Festival of Tabernacles

Possibly the thing that I miss the most about the old WCG is the Festival of Tabernacles.

As an adult, I’m aware that there were many unsavory things going on behind the scenes that I only ever got a glimpse of – they didn’t call it the “Feast of Booze” for nothing – but as a child, it was and remained the highlight of the year for many of my formative years.

In fact, some of my earliest memories involve the Feasts. I remember dragging the suitcases out of the closet a full two weeks ahead – we couldn’t wait to start packing. Even making the list of things to pack was a special time.

I remember the big white building at Wisconsin Dells. Looking at it now it’s just a utilitarian pile of tin, but back then it was really something. I remember the administration building, the tram that would take people back and forth from the immense parking lots. At one point, between services, my parents packed a picnic, and we had it on a small hill overlooking the site. There were a whole lot of small yellow flowers. I couldn’t have been more than two or three, and I still remember this vividly, and with an intense feeling of nostalgia.

I remember playing “Little Professor” on the floor with another, slightly older, kid from my congregation. Basically, I remember a lot, and I miss most of it.

And there was such an atmosphere of celebration! It’s like the entire city just became.. happy. Whereever we were. Occasionally I’d be at a site when the feast was not in session, and it was not the same. Something was missing. You could feel it in the air.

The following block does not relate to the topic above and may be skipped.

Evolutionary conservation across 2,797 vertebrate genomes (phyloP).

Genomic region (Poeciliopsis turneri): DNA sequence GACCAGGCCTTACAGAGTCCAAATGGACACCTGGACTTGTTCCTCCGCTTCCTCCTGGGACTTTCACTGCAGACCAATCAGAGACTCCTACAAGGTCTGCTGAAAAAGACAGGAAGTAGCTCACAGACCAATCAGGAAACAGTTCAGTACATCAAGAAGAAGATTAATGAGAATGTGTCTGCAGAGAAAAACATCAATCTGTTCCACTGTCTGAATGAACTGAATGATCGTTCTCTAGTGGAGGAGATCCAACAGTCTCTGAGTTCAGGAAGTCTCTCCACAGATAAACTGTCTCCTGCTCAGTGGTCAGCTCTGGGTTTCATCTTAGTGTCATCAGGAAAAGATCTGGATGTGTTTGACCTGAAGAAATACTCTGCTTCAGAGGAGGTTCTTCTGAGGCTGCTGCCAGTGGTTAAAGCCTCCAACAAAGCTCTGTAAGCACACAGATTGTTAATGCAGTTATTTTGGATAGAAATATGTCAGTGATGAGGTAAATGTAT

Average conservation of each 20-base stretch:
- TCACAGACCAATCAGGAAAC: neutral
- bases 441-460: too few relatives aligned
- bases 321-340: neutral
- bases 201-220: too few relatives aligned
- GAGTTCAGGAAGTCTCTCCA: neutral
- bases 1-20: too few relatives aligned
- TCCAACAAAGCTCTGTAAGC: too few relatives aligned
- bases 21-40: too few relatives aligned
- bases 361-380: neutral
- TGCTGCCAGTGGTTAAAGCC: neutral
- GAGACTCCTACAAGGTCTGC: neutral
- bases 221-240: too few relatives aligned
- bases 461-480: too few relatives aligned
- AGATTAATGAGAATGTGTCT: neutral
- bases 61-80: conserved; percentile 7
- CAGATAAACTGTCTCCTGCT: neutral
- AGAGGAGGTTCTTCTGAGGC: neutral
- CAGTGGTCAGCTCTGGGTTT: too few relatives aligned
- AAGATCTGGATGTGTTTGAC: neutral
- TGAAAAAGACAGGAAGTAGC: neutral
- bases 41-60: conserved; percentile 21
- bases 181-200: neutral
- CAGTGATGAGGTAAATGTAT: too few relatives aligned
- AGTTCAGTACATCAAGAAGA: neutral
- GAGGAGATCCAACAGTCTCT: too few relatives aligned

It’s never coming back, though. For a while, earlier in my life, I actually used to stay in a local hotel – at some expense, actually – for a couple of days in a vain attempt to recapture even a small part of the experiences that I remember. But it’s all gone. Even if the church existed now and the Feasts were still going strong, the world has changed out from under them. There’s no smoking section at Denny’s anymore, so the smell of stale cigarette smoke mixed with coffee is gone. (You might think that a terrible smell, but it’s terribly nostalgic to me). The freeways are different, the drive would be different, the cars would be different… it would all just be so different. The experience would be gone, ruined, just as it’s already ruined by memory.

I don’t miss the sermons, or the ministers, or the theology. But somehow, that never seemed to matter. It was fun. It was one of the few good experiences I had as a child. And it, like everything else, was ripped away. Either by the loss of childhood innocence, the destruction of the WCG culture, or other familial situations that were also very destructive.

What can replace it? The problem is, I fear nothing. Nothing has ever come close. I’m not convinced anything ever can. For all of the WCG’s flaws, the feast was… unique. Unique, and irreplaceable. The experience can never be relived, but there isn’t a whole lot I wouldn’t give if it could. Because, honestly, there is little to nothing in the culture I find myself in now that even remotely comes close.


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